General aviation will also continue to grow. Current forecasts show the number of general aviation aircraft in the skies will increase by just under 1% per year.
While that may not seem like dramatic growth, one needs only to look up throughout most of the country to see just how many planes are in the sky at any given time. Live air traffic sites like flightradar24.com also illustrate that the airways above your house and the highways outside of your town are starting to share more and more characteristics – including the occasional backup.
Since the day we figured out that we needed a way to know where planes were in the sky, we’ve used radar to bounce radio signals off of them, wait for those signals to return, and use that information to plot their positions relative to other aircraft.
It has suited us well. Since its first demonstrated use in the late 1930’s as a tool for British air defense, radar has taken responsibility for virtually every aspect of military and civilian airspace control.
However, radar has always had limitations. Factors such as distance from the station, weather, geographic formations, and other obstacles can have dramatic impacts on radar’s accuracy. It is limitations like these which necessitate very strict standards for aircraft separation; not to mention the various procedures that must be followed when flying in airspace where radar coverage is simply not possible.
The Next Generation Air Transportation System, or NextGen, has been developed as the answer to these problems, and more. And ADS-B plays a critical role in that vision.
Changing “Where Are You?” to “Here I Am” – What is ADS-B?
ADS-B, or automatic dependent surveillance – broadcast, takes most of the responsibility for reporting an aircraft’s position away from radar and gives it to the aircraft itself. Using information obtained from the constellation of Global Navigation Satellite System satellites (most simply know this as GPS), the aircraft continuously broadcasts its location, as well as other selected parameters such as speed, heading, altitude, and flight number, to receivers located both on the ground and in the skies.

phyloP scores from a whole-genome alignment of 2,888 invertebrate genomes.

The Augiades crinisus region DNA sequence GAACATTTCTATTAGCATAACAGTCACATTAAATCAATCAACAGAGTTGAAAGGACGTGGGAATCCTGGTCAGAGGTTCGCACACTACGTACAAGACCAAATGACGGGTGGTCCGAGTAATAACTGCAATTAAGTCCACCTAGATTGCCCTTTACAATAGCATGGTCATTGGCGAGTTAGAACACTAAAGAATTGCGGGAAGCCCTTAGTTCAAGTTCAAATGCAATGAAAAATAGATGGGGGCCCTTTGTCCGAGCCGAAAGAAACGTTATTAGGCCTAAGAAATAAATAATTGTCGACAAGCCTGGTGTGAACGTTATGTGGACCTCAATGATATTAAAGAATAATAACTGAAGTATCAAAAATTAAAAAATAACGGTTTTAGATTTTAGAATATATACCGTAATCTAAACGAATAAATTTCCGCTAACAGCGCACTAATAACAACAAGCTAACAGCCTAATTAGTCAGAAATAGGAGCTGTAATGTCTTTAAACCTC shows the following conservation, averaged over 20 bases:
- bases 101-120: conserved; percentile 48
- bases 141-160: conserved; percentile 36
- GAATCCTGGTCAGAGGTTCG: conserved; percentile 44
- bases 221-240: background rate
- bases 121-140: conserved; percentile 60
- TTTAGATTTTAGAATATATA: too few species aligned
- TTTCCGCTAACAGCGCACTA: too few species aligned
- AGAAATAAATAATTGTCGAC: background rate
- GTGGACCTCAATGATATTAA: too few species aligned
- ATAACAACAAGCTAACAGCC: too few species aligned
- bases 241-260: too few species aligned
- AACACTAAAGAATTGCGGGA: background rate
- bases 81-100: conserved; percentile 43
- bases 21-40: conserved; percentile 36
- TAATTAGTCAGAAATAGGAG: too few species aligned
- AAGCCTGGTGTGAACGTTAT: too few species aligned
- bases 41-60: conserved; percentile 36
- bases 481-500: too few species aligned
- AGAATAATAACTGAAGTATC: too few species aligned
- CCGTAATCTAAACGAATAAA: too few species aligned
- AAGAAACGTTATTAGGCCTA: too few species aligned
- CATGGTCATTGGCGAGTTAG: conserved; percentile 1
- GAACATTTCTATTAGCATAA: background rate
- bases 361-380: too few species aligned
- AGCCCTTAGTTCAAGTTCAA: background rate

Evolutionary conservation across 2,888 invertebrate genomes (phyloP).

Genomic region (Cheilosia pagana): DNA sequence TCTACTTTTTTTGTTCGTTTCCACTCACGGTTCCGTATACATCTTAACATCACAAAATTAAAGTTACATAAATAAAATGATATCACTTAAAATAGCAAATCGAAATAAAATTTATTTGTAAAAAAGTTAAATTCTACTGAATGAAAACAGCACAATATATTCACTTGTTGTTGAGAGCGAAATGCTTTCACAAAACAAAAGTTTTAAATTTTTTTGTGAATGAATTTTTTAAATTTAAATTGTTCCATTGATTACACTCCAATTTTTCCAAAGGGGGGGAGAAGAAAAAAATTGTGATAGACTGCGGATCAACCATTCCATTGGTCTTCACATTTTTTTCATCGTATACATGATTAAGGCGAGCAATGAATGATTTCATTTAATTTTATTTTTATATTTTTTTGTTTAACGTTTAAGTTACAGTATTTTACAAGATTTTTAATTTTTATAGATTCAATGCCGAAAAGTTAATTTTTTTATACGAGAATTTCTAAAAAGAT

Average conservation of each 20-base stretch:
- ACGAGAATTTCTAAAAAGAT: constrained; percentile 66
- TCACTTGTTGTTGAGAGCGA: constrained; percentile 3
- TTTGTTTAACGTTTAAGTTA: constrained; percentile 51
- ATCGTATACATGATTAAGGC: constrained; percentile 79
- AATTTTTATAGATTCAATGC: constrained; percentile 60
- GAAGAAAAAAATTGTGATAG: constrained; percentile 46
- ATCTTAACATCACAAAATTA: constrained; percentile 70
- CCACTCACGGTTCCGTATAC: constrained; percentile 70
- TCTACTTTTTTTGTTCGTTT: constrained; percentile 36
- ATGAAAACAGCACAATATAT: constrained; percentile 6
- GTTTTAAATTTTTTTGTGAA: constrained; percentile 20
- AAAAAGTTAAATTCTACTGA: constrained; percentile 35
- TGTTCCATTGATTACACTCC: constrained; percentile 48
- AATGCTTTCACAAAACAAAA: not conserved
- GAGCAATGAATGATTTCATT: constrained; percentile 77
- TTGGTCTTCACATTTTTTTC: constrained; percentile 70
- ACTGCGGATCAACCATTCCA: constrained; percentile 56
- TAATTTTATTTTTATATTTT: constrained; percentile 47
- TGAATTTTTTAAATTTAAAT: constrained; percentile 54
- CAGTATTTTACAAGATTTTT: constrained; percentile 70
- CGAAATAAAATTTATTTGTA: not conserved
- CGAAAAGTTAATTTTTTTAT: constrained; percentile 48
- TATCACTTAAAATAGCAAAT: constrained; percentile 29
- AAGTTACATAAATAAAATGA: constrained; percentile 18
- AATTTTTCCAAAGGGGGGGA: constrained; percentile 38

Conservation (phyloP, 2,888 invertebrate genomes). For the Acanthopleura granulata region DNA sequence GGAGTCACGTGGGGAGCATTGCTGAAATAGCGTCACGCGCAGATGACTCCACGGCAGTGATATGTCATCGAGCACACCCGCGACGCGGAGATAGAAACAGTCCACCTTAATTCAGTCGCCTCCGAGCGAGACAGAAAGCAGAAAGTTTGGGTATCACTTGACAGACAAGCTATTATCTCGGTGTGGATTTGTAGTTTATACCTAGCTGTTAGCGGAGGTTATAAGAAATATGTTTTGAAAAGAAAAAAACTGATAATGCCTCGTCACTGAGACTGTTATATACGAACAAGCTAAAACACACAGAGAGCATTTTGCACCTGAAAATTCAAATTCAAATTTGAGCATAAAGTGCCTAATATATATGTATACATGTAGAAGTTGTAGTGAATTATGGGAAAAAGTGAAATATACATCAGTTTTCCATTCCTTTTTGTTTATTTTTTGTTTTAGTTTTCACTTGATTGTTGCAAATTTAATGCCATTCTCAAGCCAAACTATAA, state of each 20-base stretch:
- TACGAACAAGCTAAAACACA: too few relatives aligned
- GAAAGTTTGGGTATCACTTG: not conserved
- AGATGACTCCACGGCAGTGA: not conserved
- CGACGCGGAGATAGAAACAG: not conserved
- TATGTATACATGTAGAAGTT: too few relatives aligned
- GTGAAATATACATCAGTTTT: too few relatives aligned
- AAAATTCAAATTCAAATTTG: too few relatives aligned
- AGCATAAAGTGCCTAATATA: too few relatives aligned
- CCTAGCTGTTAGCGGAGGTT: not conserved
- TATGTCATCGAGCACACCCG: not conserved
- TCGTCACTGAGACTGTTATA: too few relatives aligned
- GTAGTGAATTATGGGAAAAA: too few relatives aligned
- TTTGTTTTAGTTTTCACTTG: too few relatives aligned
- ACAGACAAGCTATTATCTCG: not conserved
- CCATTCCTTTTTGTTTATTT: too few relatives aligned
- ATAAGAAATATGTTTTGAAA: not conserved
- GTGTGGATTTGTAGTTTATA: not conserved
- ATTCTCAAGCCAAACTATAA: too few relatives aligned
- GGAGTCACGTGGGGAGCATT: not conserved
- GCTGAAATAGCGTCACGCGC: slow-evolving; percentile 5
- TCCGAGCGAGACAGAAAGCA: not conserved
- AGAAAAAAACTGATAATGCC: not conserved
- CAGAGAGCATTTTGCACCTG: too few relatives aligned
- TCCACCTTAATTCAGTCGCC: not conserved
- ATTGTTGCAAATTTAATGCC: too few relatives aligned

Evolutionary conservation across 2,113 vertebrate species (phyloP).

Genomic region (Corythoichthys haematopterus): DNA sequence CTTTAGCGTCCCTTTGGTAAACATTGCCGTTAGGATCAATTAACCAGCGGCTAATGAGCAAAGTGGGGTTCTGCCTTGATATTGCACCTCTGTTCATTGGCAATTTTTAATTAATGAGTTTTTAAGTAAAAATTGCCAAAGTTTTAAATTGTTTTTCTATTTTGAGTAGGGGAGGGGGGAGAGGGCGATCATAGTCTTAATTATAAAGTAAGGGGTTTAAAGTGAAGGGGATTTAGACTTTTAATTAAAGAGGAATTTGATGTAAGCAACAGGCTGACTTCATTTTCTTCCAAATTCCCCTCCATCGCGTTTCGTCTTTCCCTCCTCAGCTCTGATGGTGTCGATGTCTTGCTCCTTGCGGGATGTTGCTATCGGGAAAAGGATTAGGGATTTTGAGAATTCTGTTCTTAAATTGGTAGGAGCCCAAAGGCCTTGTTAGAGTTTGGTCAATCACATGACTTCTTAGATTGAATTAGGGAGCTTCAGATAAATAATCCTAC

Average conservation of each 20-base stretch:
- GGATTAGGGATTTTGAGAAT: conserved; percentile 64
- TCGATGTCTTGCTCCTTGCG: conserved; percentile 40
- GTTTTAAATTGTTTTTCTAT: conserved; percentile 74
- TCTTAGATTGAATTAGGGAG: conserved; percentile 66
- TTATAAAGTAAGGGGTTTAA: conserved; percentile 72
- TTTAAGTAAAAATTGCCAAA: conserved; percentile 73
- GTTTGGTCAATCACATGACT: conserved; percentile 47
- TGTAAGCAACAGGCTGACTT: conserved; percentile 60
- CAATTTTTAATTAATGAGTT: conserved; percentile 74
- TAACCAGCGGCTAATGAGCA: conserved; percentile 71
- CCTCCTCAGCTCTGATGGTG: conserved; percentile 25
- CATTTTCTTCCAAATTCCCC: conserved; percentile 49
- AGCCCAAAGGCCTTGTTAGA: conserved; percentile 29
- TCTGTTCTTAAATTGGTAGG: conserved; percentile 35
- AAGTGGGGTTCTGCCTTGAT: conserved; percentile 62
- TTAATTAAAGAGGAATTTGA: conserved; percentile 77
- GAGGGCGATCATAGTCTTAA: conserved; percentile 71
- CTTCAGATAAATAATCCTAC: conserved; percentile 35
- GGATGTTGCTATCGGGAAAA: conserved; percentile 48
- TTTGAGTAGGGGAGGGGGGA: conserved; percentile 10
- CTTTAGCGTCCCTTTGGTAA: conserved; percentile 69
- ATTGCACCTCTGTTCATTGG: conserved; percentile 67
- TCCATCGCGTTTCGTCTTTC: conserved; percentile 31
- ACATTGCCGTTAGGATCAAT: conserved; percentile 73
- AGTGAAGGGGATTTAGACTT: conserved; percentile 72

Once installed, the system requires no pilot interaction. It is always on, whether you’re on the ground or in the air, and it never stops sending vital information while the aircraft is powered on.
Impacts to General Aviation
The impact of the ADS-B rollout to general aviation is, as you can imagine, enormous. Much like the glass cockpit changed the pilot’s relationship with his or her instruments, ADS-B will change their relationship with situational awareness, safety, and the routes they may be accustomed to flying.
While ADS-B “Out” capabilities are mandated to be operational on all aircraft by 2020, optional ADS-B “In” systems will give pilots a view of the skies around them usually reserved for radar operators. These systems will receive ADS-B broadcasts from ADS-B “Out” equipped aircraft and display those aircraft, and all associated information, on screens in cockpits in everything from single-engine Cessnas to Gulfstream jets. For the first time in history, a general aviation pilot can, at the touch of a screen, obtain a complete picture of everything going on in his or her area and then act accordingly.
There are many other facets to this exciting new technology and we are going to take a much more in-depth look at them here on the blog. Be sure to check back for posts on topics like the impacts of ADS-B on ground operations, environmental and fuel impacts, safety and communication, and aircraft separation rules.
But, for now, you should at least start getting ready for ADS-B if you haven’t already. 2020 is just around the corner.
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